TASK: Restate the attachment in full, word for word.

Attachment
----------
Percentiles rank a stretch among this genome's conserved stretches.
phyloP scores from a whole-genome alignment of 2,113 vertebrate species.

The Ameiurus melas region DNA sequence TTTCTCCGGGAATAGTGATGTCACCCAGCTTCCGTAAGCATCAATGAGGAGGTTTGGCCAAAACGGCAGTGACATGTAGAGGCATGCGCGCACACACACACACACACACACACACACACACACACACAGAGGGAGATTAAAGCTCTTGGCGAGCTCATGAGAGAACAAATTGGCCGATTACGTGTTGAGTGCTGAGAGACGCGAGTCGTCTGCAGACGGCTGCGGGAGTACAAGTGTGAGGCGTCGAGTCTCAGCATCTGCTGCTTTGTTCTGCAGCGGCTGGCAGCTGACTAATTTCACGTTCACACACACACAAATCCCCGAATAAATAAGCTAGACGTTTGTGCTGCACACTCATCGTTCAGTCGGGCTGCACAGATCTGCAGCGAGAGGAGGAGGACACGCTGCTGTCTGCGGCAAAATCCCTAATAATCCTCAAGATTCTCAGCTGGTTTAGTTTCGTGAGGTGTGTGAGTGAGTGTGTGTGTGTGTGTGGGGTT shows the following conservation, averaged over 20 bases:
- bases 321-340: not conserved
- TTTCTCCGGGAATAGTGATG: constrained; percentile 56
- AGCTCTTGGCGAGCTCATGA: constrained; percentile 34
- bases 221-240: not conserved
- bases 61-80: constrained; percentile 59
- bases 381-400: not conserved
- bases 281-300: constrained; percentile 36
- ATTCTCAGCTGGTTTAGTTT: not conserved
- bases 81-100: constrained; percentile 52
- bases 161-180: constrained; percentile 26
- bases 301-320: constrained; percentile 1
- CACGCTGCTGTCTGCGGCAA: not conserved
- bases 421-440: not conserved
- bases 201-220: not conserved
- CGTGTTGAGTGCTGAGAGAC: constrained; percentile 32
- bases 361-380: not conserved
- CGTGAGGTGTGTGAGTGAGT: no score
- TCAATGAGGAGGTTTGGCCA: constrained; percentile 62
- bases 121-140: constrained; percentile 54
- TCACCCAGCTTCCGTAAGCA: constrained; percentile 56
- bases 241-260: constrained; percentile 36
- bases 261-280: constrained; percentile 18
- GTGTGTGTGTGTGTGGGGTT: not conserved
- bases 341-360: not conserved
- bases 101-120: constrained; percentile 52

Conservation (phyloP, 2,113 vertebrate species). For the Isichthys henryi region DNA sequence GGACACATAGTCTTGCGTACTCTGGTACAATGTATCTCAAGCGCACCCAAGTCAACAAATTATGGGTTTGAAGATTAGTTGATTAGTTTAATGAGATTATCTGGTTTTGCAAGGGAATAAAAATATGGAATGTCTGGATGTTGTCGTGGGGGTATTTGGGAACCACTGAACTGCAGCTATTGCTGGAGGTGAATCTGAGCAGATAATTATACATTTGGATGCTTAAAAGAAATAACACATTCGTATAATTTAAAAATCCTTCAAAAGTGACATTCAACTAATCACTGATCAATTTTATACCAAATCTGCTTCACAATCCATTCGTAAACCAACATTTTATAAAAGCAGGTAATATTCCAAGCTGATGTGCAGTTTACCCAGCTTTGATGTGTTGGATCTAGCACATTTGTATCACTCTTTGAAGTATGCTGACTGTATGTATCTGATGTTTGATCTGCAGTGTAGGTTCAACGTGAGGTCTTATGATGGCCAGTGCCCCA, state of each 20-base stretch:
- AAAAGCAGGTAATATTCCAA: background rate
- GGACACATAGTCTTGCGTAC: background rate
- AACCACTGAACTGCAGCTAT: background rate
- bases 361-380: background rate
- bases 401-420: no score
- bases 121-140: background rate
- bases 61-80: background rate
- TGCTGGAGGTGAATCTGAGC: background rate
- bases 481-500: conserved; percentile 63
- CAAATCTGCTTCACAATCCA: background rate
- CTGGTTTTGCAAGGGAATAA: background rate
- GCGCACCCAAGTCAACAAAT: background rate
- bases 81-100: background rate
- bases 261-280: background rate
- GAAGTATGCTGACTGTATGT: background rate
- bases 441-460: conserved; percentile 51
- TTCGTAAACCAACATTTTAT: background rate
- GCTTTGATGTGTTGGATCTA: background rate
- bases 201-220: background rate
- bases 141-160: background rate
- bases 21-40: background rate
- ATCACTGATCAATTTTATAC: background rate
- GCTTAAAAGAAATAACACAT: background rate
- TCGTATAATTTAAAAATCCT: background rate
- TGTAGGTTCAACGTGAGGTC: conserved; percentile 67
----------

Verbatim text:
Percentiles rank a stretch among this genome's conserved stretches.
phyloP scores from a whole-genome alignment of 2,113 vertebrate species.

The Ameiurus melas region DNA sequence TTTCTCCGGGAATAGTGATGTCACCCAGCTTCCGTAAGCATCAATGAGGAGGTTTGGCCAAAACGGCAGTGACATGTAGAGGCATGCGCGCACACACACACACACACACACACACACACACACACACAGAGGGAGATTAAAGCTCTTGGCGAGCTCATGAGAGAACAAATTGGCCGATTACGTGTTGAGTGCTGAGAGACGCGAGTCGTCTGCAGACGGCTGCGGGAGTACAAGTGTGAGGCGTCGAGTCTCAGCATCTGCTGCTTTGTTCTGCAGCGGCTGGCAGCTGACTAATTTCACGTTCACACACACACAAATCCCCGAATAAATAAGCTAGACGTTTGTGCTGCACACTCATCGTTCAGTCGGGCTGCACAGATCTGCAGCGAGAGGAGGAGGACACGCTGCTGTCTGCGGCAAAATCCCTAATAATCCTCAAGATTCTCAGCTGGTTTAGTTTCGTGAGGTGTGTGAGTGAGTGTGTGTGTGTGTGTGGGGTT shows the following conservation, averaged over 20 bases:
- bases 321-340: not conserved
- TTTCTCCGGGAATAGTGATG: constrained; percentile 56
- AGCTCTTGGCGAGCTCATGA: constrained; percentile 34
- bases 221-240: not conserved
- bases 61-80: constrained; percentile 59
- bases 381-400: not conserved
- bases 281-300: constrained; percentile 36
- ATTCTCAGCTGGTTTAGTTT: not conserved
- bases 81-100: constrained; percentile 52
- bases 161-180: constrained; percentile 26
- bases 301-320: constrained; percentile 1
- CACGCTGCTGTCTGCGGCAA: not conserved
- bases 421-440: not conserved
- bases 201-220: not conserved
- CGTGTTGAGTGCTGAGAGAC: constrained; percentile 32
- bases 361-380: not conserved
- CGTGAGGTGTGTGAGTGAGT: no score
- TCAATGAGGAGGTTTGGCCA: constrained; percentile 62
- bases 121-140: constrained; percentile 54
- TCACCCAGCTTCCGTAAGCA: constrained; percentile 56
- bases 241-260: constrained; percentile 36
- bases 261-280: constrained; percentile 18
- GTGTGTGTGTGTGTGGGGTT: not conserved
- bases 341-360: not conserved
- bases 101-120: constrained; percentile 52

Conservation (phyloP, 2,113 vertebrate species). For the Isichthys henryi region DNA sequence GGACACATAGTCTTGCGTACTCTGGTACAATGTATCTCAAGCGCACCCAAGTCAACAAATTATGGGTTTGAAGATTAGTTGATTAGTTTAATGAGATTATCTGGTTTTGCAAGGGAATAAAAATATGGAATGTCTGGATGTTGTCGTGGGGGTATTTGGGAACCACTGAACTGCAGCTATTGCTGGAGGTGAATCTGAGCAGATAATTATACATTTGGATGCTTAAAAGAAATAACACATTCGTATAATTTAAAAATCCTTCAAAAGTGACATTCAACTAATCACTGATCAATTTTATACCAAATCTGCTTCACAATCCATTCGTAAACCAACATTTTATAAAAGCAGGTAATATTCCAAGCTGATGTGCAGTTTACCCAGCTTTGATGTGTTGGATCTAGCACATTTGTATCACTCTTTGAAGTATGCTGACTGTATGTATCTGATGTTTGATCTGCAGTGTAGGTTCAACGTGAGGTCTTATGATGGCCAGTGCCCCA, state of each 20-base stretch:
- AAAAGCAGGTAATATTCCAA: background rate
- GGACACATAGTCTTGCGTAC: background rate
- AACCACTGAACTGCAGCTAT: background rate
- bases 361-380: background rate
- bases 401-420: no score
- bases 121-140: background rate
- bases 61-80: background rate
- TGCTGGAGGTGAATCTGAGC: background rate
- bases 481-500: conserved; percentile 63
- CAAATCTGCTTCACAATCCA: background rate
- CTGGTTTTGCAAGGGAATAA: background rate
- GCGCACCCAAGTCAACAAAT: background rate
- bases 81-100: background rate
- bases 261-280: background rate
- GAAGTATGCTGACTGTATGT: background rate
- bases 441-460: conserved; percentile 51
- TTCGTAAACCAACATTTTAT: background rate
- GCTTTGATGTGTTGGATCTA: background rate
- bases 201-220: background rate
- bases 141-160: background rate
- bases 21-40: background rate
- ATCACTGATCAATTTTATAC: background rate
- GCTTAAAAGAAATAACACAT: background rate
- TCGTATAATTTAAAAATCCT: background rate
- TGTAGGTTCAACGTGAGGTC: conserved; percentile 67